Liberalization plan stokes strong reaction

The government?s determination to liberalize some of Greece?s most high-profile so-called closed professions is due to be tested over the coming days as pharmacists and lawyers decided on Monday to go on strike to protest measures that aim to remove barriers to competitors entering their sectors.

The pharmacists led the way by declaring that they would shut their stores across Greece from tomorrow through Friday this week. They also plan to strike on Wednesday, Thursday and Friday next week.

Health Minister Andreas Loverdos has proposed that a bill due to be submitted to Parliament this week should allow any qualified pharmacist to obtain a license to operate a pharmacy, removing the advantage that the children of existing pharmacists have in running their own businesses. It will also allow a license to be issued as long as the pharmacy has a potential customer base of 1,000 people rather than the current 1,500. The draft law further proposes that pharmacies be allowed to open on Monday and Wednesday afternoons and on Saturdays. Finally, pharmacies will have to discount by 4.5 percent medicines that are paid for by social security funds, according to the bill.

The pharmacists say they are unhappy about several of the government?s proposals and do not believe that Loverdos is willing to negotiate with them. ?The dialogue with the ministry has ended in disappointment because it was never a genuine gesture,? said the head of the Greek Pharmacists? Association, Thodoris Abatzoglou. ?We disagree on four points: on the proposed opening hours, which we regard as excessive; on the ownership issue, which is the most serious issue for us; on the rebates for the social security funds; and on the population criteria, which will lead to thousands of new pharmacies opening and the destruction of the pharmaceutical system.?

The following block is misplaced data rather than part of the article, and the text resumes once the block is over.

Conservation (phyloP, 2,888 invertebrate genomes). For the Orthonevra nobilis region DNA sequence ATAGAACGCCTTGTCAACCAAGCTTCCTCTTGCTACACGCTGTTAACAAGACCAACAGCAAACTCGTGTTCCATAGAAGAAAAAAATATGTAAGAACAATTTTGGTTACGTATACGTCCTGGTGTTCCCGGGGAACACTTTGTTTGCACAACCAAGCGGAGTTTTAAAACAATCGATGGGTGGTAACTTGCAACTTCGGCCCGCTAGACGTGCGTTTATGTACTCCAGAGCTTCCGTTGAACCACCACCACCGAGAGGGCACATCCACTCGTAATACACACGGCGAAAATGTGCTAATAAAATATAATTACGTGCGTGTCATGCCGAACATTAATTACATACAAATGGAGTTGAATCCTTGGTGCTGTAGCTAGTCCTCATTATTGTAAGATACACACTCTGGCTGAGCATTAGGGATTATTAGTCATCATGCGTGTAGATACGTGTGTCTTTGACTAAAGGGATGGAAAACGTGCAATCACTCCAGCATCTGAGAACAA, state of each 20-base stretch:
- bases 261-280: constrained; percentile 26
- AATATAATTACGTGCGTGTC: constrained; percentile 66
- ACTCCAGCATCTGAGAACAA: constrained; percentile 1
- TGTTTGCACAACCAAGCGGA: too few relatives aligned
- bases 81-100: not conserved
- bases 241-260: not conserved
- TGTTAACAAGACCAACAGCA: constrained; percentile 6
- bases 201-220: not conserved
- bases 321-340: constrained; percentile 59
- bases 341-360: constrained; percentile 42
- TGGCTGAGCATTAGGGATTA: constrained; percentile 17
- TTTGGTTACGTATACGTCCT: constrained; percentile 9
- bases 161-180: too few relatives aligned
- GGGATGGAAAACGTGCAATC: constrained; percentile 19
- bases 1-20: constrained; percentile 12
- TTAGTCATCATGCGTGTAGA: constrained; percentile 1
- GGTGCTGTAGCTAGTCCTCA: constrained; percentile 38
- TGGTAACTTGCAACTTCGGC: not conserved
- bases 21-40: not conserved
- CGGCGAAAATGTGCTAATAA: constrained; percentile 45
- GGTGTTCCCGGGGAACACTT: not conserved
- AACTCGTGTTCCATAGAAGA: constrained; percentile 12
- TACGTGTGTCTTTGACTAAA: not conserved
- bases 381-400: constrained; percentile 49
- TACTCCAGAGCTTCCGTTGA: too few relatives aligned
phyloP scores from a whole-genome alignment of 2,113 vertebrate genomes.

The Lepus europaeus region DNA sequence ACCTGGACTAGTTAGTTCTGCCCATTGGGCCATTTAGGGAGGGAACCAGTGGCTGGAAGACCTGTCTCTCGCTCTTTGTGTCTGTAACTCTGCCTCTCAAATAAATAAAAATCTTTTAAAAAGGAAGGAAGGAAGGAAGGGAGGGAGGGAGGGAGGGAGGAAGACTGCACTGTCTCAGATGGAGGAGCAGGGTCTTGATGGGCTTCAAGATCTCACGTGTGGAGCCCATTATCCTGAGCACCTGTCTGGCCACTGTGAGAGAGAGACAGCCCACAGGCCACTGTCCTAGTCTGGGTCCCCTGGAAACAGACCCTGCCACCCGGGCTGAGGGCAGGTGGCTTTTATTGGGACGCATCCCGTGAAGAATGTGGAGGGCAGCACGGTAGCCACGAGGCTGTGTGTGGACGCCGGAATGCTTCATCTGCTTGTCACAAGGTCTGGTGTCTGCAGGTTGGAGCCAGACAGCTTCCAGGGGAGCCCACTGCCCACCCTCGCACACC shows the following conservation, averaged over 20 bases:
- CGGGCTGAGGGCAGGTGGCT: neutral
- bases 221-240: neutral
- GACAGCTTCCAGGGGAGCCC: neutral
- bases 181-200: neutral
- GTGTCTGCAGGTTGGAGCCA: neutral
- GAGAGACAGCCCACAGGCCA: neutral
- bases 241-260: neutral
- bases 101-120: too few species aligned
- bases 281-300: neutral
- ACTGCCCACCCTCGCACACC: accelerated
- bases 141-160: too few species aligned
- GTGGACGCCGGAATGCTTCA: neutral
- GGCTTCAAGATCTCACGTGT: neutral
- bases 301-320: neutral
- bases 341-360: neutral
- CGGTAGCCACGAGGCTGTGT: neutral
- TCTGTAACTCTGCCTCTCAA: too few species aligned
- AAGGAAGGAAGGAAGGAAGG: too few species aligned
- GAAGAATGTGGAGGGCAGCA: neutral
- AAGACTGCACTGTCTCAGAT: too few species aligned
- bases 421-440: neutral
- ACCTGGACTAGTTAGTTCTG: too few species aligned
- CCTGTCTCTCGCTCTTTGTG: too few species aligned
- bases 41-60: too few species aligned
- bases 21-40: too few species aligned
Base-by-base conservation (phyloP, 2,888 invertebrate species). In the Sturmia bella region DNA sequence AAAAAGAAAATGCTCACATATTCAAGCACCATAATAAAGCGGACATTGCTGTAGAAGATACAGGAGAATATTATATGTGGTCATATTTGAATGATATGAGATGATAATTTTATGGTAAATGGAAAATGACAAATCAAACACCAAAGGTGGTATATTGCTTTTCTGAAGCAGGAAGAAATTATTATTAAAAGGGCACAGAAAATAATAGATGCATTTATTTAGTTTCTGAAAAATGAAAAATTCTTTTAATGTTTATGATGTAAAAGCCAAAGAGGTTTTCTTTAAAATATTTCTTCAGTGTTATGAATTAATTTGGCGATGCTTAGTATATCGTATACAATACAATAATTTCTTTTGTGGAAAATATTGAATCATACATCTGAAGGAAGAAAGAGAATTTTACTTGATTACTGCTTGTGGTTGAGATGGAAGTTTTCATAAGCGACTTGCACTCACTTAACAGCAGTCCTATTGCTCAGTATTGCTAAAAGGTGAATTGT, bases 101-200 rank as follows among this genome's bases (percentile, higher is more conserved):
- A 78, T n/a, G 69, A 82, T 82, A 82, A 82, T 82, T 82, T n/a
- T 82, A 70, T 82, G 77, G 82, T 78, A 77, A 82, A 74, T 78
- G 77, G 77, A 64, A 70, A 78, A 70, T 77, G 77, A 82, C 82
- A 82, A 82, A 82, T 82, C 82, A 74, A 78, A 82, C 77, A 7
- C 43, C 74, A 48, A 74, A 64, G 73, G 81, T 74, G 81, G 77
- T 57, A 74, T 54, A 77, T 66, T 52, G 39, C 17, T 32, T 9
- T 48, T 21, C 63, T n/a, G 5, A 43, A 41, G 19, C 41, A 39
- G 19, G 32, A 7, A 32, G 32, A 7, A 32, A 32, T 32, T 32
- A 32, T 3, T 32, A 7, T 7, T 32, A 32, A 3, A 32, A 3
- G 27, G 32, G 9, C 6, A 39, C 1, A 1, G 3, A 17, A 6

Speaking to Flash Radio, Loverdos indicated that he is not willing to back down from the key positions in the bill. ?On Monday and Wednesday afternoons, pharmacies are closed for stock taking – what?s the problem if they sell some medicines as well?? said the minister. ?On Saturday, when all the other stores are open, they are closed, claiming that their turnover is too small. So what? By opening on Saturdays, they serve insured workers who want to get medicines. We are not obliging anyone to open, we are saying that it is up to each pharmacy to decide.?

The government is trying to remove similar barriers, such as geographical restrictions, to people practicing law. However, negotiations in this sector have also broken down and lawyers have decided to strike Wednesday through Friday. Doctors will also strike on Thursday in protest at the government?s bill on primary healthcare.